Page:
The U.S. Navy is facing tough challenges on an anemic budget: China and Russia’s growing Naval prowess; threats proliferating from increasingly advanced weapons systems; a force stretched too thin by an ever-expanding mission; and an inability to say “no” when asked to do more.
The capabilities of the U.S. Navy remain second to none. No navy on the planet can currently do what it can do above, on, and under the sea. Nobody has fixed-wing aircraft carriers with the capacity and endurance of a Nimitz class carrier. I would put a Virginia or Seawolf class submarine up against any other navy’s undersea force. Our surface force is good and getting better all the time, with more capable sensors, such as the Air and Missile Defense Radar (AMDR), and advanced weapons including the SM-6 missile.
Regarding capacity, our Navy currently operates at a global scale no other navy can match. And I would put our people up against those in any sea service.
But other navies are closing the gap. China and Russia are both stepping up their game in thoughtful ways. Even though they will have a hard time competing at global scale – at least for now – they are building sensible capabilities intended to offset the U.S. Navy in their regions of interest.
Russia is principally focused on submarine capability, and they’re building some really good ones, like the multi-purpose Severodvinsk class, though their production capacity is somewhat limited.
China is focused across the board, including commissioning the aircraft carrier Liaoning and assembling an out-of-area deployment capability to better protect their One-Belt-One-Road trade and development initiative in the Indian Ocean. China’s asymmetric anti-access area-denial approach is specifically designed to inhibit our ability to support our allies and partners in the region.
Operating at sea is becoming more and more hazardous. Advanced anti-satellite, anti-ship ballistic missiles and anti-ship cruise missiles are particularly concerning. We have not been attacked in recent years by a state-of-the-art cruise missile, but it is a very difficult threat to counter.
If this weren’t enough, the U.S. Navy is being stretched too thin.
Keep in mind that power is never constant—it ebbs and flows at the mercy of a host of determining factors. As any major power reaches a peak in its influence, constrained resources, political infighting, over-extension, and the fact that adversaries have a vote all conspire to erode that power. It is an unfortunate, but natural tendency. The risk comes when a dominant nation’s relative power inevitably begins to ebb, however slightly, yet it attempts to operate at the same scale as before.
This is what we are seeing today from our military writ large, which has been inclined to say “yes” too often to combatant commander demands for forces. Who wants to say no to the potential warfighter? For the U.S. Navy, maintaining forward presence – patrolling wherever needed – won out over “surge capability,” the building of a force that balances training with time in port to be ready to surge for a crisis.
Sometimes it’s hard to see history when you’re living through it. At such a key moment, it is easy to fall prey to the human tendency for selection bias. It is tempting to wish away potential disruptions and simply do more of the same because it has always worked and the organization is aligned to keep doing it.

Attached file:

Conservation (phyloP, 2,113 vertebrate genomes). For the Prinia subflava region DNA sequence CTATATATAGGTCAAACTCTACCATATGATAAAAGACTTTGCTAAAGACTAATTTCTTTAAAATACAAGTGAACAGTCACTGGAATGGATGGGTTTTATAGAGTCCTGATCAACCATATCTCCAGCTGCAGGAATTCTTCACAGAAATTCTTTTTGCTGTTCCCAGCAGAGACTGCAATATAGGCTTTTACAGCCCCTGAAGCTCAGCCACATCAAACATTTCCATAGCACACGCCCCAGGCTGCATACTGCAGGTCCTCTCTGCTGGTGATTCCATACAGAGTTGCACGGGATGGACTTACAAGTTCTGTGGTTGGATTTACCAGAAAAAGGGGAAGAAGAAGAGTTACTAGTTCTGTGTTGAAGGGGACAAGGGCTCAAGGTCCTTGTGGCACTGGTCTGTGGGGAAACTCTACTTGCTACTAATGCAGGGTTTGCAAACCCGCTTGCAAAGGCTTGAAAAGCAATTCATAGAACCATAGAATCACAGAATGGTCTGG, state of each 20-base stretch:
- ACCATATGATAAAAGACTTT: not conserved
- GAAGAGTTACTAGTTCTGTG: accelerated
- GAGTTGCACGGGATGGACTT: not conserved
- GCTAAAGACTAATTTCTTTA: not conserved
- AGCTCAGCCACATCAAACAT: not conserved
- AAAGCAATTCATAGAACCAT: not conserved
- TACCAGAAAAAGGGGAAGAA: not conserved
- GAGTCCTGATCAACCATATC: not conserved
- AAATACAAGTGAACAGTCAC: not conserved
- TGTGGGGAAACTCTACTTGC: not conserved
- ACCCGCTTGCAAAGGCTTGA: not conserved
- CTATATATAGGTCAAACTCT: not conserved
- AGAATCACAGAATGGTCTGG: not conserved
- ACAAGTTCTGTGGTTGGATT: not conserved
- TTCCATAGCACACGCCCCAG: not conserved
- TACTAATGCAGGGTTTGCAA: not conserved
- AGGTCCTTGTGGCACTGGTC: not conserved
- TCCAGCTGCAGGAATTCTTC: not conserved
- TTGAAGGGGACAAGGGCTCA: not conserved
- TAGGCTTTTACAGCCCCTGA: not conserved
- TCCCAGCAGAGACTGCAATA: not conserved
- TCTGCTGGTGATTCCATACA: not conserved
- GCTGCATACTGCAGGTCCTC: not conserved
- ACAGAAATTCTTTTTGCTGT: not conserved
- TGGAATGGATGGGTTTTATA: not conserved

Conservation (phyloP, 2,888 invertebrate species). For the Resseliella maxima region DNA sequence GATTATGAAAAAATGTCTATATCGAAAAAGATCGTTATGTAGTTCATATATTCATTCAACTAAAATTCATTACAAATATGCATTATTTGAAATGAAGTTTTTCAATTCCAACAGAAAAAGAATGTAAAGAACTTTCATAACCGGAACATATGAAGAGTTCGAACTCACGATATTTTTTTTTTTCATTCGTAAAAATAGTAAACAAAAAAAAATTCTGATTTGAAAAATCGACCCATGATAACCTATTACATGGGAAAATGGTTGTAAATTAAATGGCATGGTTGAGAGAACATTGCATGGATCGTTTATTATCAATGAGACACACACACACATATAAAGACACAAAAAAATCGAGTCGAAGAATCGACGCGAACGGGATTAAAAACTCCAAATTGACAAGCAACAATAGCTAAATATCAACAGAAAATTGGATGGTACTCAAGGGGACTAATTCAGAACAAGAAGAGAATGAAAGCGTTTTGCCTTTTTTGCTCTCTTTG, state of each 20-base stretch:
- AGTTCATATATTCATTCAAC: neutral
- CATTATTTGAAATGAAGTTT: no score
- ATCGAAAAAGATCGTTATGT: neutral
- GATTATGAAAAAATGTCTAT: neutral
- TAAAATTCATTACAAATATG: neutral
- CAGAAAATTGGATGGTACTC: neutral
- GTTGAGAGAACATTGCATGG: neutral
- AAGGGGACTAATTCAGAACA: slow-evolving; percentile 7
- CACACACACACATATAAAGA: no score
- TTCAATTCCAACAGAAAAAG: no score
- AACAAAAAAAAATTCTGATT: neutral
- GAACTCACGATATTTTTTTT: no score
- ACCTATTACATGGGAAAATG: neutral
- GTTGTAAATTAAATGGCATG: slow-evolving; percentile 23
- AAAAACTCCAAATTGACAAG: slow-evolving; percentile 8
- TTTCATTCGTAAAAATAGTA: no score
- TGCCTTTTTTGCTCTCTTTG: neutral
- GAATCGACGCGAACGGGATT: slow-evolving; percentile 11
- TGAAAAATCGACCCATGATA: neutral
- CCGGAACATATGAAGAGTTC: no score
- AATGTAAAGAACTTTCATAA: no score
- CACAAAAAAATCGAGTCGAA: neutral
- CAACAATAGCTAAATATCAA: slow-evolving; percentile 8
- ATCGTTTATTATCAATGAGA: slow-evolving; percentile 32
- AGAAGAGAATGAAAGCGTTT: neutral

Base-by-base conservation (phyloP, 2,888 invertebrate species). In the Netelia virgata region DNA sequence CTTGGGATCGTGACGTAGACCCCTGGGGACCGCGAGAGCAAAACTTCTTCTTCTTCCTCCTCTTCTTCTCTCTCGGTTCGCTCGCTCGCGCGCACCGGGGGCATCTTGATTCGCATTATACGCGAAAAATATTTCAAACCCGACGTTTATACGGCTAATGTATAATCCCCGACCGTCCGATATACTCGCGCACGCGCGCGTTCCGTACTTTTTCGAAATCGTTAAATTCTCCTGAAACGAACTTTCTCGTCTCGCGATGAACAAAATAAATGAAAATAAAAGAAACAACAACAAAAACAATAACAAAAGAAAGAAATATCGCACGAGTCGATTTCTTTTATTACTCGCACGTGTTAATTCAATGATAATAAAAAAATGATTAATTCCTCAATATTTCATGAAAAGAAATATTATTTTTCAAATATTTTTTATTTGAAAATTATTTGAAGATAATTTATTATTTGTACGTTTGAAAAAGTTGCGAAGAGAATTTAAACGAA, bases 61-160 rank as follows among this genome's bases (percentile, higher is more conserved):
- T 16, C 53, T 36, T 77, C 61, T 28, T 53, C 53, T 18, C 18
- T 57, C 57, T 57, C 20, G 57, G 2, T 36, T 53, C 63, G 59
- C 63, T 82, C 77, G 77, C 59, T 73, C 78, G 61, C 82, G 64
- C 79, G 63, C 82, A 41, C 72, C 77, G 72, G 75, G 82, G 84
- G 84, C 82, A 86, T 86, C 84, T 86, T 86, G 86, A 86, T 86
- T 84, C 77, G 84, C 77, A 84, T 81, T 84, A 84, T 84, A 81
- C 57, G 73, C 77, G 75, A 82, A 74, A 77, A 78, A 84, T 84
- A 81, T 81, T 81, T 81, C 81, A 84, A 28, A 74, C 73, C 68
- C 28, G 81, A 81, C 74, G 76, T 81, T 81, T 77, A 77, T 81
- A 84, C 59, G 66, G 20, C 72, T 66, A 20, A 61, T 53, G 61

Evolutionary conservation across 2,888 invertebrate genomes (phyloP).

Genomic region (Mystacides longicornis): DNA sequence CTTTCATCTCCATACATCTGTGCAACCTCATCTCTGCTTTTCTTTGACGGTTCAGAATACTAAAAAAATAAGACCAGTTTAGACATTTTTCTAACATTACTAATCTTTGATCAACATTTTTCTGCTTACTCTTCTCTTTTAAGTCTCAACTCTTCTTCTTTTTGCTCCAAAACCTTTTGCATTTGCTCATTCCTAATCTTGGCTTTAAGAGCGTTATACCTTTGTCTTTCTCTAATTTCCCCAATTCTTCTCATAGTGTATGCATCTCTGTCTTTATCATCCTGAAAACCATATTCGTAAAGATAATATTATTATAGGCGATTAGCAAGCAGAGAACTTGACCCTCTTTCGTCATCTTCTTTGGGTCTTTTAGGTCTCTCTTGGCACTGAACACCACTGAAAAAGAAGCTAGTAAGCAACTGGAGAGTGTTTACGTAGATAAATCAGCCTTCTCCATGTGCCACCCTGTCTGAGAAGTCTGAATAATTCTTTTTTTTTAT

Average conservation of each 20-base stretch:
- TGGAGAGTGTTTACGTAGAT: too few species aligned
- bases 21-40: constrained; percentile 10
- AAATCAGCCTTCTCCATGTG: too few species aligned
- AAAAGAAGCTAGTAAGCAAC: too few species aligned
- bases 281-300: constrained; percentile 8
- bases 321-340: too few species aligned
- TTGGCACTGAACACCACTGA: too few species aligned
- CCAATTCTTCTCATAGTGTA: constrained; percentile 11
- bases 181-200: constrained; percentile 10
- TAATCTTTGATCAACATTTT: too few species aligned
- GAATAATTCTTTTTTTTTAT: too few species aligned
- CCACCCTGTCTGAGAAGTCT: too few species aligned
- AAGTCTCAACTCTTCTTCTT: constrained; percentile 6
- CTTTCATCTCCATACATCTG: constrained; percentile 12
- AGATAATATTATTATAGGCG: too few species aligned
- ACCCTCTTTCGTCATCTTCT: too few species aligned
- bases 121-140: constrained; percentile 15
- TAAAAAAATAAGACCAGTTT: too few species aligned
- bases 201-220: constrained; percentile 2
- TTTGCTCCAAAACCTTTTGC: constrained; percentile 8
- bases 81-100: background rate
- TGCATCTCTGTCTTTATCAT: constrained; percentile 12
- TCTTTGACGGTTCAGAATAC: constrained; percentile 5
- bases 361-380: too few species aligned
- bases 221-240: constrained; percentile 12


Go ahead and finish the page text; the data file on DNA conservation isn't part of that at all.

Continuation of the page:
We caught a glimpse of this trend with the Navy’s recent unfortunate accidents in the Western Pacific. While there were surely a number of specific issues in play, these events can all be traced to complacency in operational excellence. We need to take care that this complacency does not extend into operational plans, operational tempo, and force design.
Although the U.S. Navy still retains many advantages, simply doing more of the same is not the answer. We will have to use our most important competitive advantage, namely our creativity, to produce new dilemmas for China and Russia, including their naval forces, should they be tempted to threaten our longstanding interests.
There are two keys to doing this.
First, we need to spend more time at the third horizon of innovation. The first horizon involves simply making incremental improvements to our existing capabilities and within our current operational concept – we are really good at this. The second is making out-of-the-box improvements to those same capabilities, again under current operational concepts – we are pretty good at this. The third horizon involves completely re-thinking the problem, melding new technologies with new concepts. This is exceedingly difficult for an established organization to do, including a military service.
The second key to creativity in challenging our biggest potential adversaries is to empower our young people – in both the services and in industry – to breathe life into all three horizons. They are the ones with the creative minds who will bring new ideas forward, but only if they feel safe doing so.
New ideas that spring forth will likely involve some kind of human-machine interface, artificial intelligence, new materials and other emerging technologies. Others will simply require opening the aperture on our willingness to do things differently, such as building new types of offensive sea mines that capture the enormous advances in technology that have occurred over the past decade.
Finally, we need to recognize that we are not an unconstrained force. Sometimes the Navy will have to say “no” to a combatant commander’s stated request. We made a big mistake in labeling them requirements in the past.
This is about balancing ends, ways, means and an ever-changing security environment. All the variables are in play. Will we strike the right balance by courageously empowering our most nimble, imaginative minds to challenge all the assumptions and break old paradigms? History awaits.